- to detest utterly; abhor; abominate.
- to curse; imprecate evil upon; damn; denounce: He execrated all who opposed him.
- to utter curses.
Origin of execrate
Dictionary.com Unabridged Based on the Random House Unabridged Dictionary, © Random House, Inc. 2018
Examples from the Web for execrate
We but smile at the one, we would learn to execrate the other.Leading Articles on Various Subjects
I execrate the enslavement of the mind of our young children by the ecclesiastics.The Necessity of Atheism
Dr. D.M. Brooks
And yet, have I a right to execrate the thrall of the beaker?Cleopatra, Complete
You are not the only one who will execrate the destiny that brought us here.Arachne, Complete
He longed to execrate aloud, to bring his fist down on something violently.Dubliners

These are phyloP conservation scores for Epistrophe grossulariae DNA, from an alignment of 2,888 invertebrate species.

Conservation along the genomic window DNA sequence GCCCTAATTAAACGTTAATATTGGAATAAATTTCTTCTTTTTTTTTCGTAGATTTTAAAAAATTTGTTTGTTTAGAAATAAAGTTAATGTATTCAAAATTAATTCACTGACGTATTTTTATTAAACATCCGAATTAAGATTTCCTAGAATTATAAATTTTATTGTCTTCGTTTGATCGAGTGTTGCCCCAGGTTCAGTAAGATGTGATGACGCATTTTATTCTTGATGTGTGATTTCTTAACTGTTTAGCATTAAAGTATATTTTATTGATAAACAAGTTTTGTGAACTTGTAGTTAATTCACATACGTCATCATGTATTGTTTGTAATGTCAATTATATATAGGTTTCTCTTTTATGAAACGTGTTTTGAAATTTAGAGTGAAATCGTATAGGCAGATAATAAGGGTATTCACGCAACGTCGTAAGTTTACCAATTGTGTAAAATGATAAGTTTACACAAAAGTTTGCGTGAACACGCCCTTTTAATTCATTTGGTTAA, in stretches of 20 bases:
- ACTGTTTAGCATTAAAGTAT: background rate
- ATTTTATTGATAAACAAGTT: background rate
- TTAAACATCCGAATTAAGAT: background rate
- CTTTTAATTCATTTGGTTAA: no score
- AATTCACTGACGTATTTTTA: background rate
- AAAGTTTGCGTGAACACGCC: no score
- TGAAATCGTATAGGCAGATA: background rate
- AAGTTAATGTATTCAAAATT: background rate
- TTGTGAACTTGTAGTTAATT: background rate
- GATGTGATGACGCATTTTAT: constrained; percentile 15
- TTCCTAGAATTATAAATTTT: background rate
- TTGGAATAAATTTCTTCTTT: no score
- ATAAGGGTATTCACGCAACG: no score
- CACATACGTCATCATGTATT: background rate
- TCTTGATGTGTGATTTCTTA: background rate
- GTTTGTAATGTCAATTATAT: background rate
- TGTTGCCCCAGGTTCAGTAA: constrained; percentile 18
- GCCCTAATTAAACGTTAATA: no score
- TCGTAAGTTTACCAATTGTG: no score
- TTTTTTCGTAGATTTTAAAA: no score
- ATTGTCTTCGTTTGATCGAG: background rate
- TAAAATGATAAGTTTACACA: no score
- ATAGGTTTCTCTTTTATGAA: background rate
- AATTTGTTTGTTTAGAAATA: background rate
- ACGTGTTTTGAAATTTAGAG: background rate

- (tr) to loathe; detest; abhor
- (tr) to profess great abhorrence for; denounce; deplore
- to curse (a person or thing); damn
C16: from Latin exsecrārī to curse, from ex- 1 + -secrārī from sacer sacred
Collins English Dictionary - Complete & Unabridged 2012 Digital Edition © William Collins Sons & Co. Ltd. 1979, 1986 © HarperCollins Publishers 1998, 2000, 2003, 2005, 2006, 2007, 2009, 2012
Word Origin and History for execrate
Online Etymology Dictionary, © 2010 Douglas Harper